Rabbi David Walk
Remember when it was cool to read the 'The New York Times'? Remember when we used the word 'cool' that way? Well, anyway in those bygone days I would read every year from November 2 until January 23 about the newspaper of record's campaign to raise funds for The Neediest cases. For over a century many millions of dollars have been raised for these unfortunates so that they too could have a happy holiday season. There would be daily vignettes about those in dire straights and eventually we got word how the fund helped them reverse their circumstances. It is always inspiring stuff. As we prepare for Yom Hadin, the Day of Judgment, which is Rosh Hashanah, we should also compile a similar dossier. However that case study of extreme need should be about ourselves.
We Ashkenazik Jews began saying Selichot (penitential prayers) this past Saturday night. Once upon a time this was a momentous occasion. I remember, as a youth, hearing moving stories from older European born Jews about Selichot services in the Shtetlach at the turn of the twentieth century. How the entire town would flow toward the shul. each member carrying a lantern through the darkened street. Absence from Selichot was a sign that something was grievously amiss at that individual's house, because how could anyone miss Selichot with our lives hanging in the balance during this time of judgment? In
I think that this phenomenon is mostly because there isn't enough known about how these services prepare us for the Days of Awe. So, I'd like to try my best to illuminate two important points about these ancient services.
The central feature of Selichot is the recitation of God's Thirteen Attributes of Compassion. Although there are many opinions about how to translate and count these attributes, here's one decent translation of them: And the Lord passed in front of Moses, proclaiming, "The Lord, the Lord, the compassionate and gracious God, slow to anger, abounding in love and faithfulness, maintaining love to thousands, and forgiving wickedness, rebellion and sin and cleansing (Exodus 34:6-7). These thirteen character traits are critically important because the Talmud tells us: God clothed Himself like a Chazan and told Moshe that whenever the Jews recite these thirteen attributes, they will be forgiven (Rosh Hashanah, 17b). It appears that this is a charmed formula which brings us to a state of grace before our maker. There are great authorities who are not happy with that interpretation, because we Jews don't like magic. We like hard work, or at least understand its efficacy. So, Rabbi Moshe Alshich (1508-1593, Sfat) wrote that this formula only works when we do the items in the list. This is beautiful and in keeping with another statement in the Talmud: If somebody overlooks those who wrong them, the attribute of judgment overlooks their sins.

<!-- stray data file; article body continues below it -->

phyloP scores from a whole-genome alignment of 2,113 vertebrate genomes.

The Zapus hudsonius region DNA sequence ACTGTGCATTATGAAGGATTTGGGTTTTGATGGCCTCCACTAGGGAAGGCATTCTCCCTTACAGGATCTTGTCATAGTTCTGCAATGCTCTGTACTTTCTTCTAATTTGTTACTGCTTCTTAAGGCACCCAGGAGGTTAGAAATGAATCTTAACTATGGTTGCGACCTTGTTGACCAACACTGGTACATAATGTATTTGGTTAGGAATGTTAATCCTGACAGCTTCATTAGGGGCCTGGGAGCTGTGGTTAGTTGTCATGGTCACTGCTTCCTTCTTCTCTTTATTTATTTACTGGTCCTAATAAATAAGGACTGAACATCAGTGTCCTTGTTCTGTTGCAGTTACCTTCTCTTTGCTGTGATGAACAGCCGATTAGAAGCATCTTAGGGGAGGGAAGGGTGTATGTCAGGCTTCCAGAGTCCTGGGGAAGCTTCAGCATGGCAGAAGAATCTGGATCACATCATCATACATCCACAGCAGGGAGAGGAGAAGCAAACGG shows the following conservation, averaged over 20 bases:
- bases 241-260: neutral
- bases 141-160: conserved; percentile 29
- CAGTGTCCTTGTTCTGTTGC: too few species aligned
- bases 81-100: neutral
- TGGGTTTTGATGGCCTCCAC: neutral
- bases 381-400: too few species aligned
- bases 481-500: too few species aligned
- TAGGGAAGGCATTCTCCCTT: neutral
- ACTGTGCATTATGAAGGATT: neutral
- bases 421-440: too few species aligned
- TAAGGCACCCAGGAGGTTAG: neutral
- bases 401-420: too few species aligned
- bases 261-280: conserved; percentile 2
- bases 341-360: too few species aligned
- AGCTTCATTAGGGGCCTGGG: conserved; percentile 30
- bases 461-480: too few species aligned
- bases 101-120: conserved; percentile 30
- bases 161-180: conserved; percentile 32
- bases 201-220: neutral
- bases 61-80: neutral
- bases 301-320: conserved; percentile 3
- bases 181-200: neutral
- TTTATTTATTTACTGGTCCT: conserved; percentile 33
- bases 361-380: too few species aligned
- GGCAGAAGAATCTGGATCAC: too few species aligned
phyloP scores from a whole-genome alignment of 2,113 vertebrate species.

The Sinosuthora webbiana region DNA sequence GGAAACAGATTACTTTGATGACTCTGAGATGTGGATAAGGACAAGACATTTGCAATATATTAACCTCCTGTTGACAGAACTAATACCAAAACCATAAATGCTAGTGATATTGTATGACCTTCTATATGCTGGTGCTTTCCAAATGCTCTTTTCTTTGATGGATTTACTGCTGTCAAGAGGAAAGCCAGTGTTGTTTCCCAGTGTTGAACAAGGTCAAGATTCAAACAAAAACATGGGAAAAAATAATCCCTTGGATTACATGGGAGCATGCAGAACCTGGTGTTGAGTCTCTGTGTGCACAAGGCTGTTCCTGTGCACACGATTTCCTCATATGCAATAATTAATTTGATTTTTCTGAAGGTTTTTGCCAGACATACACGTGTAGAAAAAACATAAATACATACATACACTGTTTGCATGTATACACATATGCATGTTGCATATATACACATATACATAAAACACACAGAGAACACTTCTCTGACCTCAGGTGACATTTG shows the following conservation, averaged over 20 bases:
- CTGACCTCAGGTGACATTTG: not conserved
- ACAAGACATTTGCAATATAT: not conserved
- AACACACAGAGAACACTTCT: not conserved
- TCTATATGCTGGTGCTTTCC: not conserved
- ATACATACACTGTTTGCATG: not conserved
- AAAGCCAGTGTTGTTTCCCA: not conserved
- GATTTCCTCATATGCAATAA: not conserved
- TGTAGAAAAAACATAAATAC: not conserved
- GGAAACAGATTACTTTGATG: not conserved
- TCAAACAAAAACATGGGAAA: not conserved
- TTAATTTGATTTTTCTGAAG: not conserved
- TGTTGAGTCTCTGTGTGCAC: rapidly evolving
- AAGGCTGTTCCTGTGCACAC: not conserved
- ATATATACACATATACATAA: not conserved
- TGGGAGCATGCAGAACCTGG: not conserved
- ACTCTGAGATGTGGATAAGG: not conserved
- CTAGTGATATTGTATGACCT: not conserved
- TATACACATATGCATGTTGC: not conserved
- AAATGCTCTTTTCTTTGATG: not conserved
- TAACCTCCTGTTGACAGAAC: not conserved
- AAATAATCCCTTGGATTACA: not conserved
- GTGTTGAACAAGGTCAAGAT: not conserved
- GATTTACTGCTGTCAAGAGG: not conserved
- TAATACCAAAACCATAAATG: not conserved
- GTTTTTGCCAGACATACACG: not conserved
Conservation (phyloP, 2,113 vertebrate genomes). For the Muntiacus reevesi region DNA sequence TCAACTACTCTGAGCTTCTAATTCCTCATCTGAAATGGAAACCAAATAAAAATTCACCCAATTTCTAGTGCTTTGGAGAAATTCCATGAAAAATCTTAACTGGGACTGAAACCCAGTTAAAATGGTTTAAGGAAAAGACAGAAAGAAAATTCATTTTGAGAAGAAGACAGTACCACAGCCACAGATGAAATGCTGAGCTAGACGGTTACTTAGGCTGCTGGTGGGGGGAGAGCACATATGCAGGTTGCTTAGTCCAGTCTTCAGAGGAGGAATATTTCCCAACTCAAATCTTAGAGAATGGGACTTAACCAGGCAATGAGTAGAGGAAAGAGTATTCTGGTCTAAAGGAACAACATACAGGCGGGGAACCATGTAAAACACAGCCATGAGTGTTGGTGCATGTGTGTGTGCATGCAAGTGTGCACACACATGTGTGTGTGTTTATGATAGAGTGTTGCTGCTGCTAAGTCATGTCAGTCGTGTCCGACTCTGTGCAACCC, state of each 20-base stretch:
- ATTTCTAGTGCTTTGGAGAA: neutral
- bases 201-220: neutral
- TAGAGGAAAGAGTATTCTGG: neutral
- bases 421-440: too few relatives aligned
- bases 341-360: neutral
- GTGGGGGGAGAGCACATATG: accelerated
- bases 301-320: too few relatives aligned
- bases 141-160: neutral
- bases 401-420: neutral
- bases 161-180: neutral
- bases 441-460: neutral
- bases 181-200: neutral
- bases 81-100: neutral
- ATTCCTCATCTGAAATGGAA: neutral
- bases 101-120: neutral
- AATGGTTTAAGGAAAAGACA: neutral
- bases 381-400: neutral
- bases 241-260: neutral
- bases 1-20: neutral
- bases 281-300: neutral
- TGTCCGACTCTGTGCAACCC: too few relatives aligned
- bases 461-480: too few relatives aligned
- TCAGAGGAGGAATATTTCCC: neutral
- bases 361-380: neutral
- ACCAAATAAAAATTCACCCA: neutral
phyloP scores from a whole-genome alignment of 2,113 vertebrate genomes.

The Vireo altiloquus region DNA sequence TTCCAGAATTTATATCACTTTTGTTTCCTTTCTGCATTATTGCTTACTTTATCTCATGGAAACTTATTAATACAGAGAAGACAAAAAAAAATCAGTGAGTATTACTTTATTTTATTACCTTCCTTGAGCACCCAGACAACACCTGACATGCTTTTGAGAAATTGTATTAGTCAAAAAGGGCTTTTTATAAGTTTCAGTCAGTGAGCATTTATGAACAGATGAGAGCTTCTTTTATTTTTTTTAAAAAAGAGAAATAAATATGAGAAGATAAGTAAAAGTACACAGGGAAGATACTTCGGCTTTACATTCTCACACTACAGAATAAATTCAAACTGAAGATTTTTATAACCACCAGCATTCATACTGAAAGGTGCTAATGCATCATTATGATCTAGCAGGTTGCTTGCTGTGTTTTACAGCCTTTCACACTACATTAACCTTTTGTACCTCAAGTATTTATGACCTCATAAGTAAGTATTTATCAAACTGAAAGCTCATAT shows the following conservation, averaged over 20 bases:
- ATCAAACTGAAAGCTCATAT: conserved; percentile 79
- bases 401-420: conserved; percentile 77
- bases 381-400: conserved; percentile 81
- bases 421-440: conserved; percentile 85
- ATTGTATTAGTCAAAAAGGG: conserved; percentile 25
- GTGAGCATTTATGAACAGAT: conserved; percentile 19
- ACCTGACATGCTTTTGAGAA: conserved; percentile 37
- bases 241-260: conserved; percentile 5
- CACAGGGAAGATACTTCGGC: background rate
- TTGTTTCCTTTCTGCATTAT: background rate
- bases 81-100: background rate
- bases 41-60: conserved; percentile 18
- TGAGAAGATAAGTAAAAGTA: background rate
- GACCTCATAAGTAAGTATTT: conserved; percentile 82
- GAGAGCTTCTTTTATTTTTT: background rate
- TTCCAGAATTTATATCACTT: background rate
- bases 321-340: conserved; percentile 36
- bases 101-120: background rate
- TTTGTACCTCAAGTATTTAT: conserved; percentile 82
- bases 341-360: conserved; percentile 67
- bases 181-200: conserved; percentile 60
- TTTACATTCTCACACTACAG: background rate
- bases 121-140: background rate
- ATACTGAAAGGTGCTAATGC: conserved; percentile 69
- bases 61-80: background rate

However, Rabbi Yehuda Amital OB"M, the late Rosh Yeshiva of Yeshivat Har Etziyon gave another moving explanation for the efficacy of declaring God's Attributes of Compassion. He reminds us how we start the Selichot service. We recite: Not with virtue, nor with good deeds do we appear before You, but like the poor and needy we knock at Your door. We knock at your door, O Merciful and Compassionate One, please don't turn us away empty handed from Your presence. Rav Amital explains that we all have positive and upbeat aspects to our personalities, but we also have darker, less appetizing features as well. We often come before God feeling good about ourselves and confident in our relationship with God. He said, 'Our state is comparable to that of a man who possesses a tremendous sum of money, however, the currency has become valueless. He is left with a pile of worthless paper notes. We are "needy and destitute" in a similar manner. We have performed mitzvoth, but their ultimate worth is meager indeed.' The Rosh Yeshiva tells us to think that all of our treasury of mitzvoth and good deeds should be viewed as small as compared to our deficit, our sins and unpaid obligations.
Many of us have very good lives, thank God. We feel very confident and self assured about our ability to take of ourselves. That kind of self esteem is valuable, and serves us well in life and business. But it doesn't help us pray better. The way to achieve an inspiring prayer is to feel in need of something. The best prayers contain a bit of hardship. We must aspire to inspiration in our High Holiday prayers. To do that, we must check all arrogance and self-importance at the door. These traits never really belong in our sanctuaries.
What moves people the most is not the intellectual explanations but the emotional content of the service. We should try to get in touch with the feelings aroused by the time of year, the mood of the moment, the melodies, and the fact that Selichot express our legitimate concern that we are not worthy. Hopefully, this will create a genuine sincerity which can make this our most successful liturgical experience.
As Rabbi Amital quoted King David, "God is close to all who call Him, to all who call Him sincerely (Psalms 145:19)." With this firm belief, with confidence that God comes close to all who call with sincerity, we prepare to stand before Him. We approach the Selichot to ask for mercy for ourselves, for all the Jewish people the world over.' Armed with this kind of deep felt sentiment each one of us can make this High Holiday experience one to not only remember but to make 5775 a year of Torah, mitzvoth, good deeds, and intimacy with God. May your narrative of need make you an inspiring case of the Neediest. Have a happy, healthy New Year!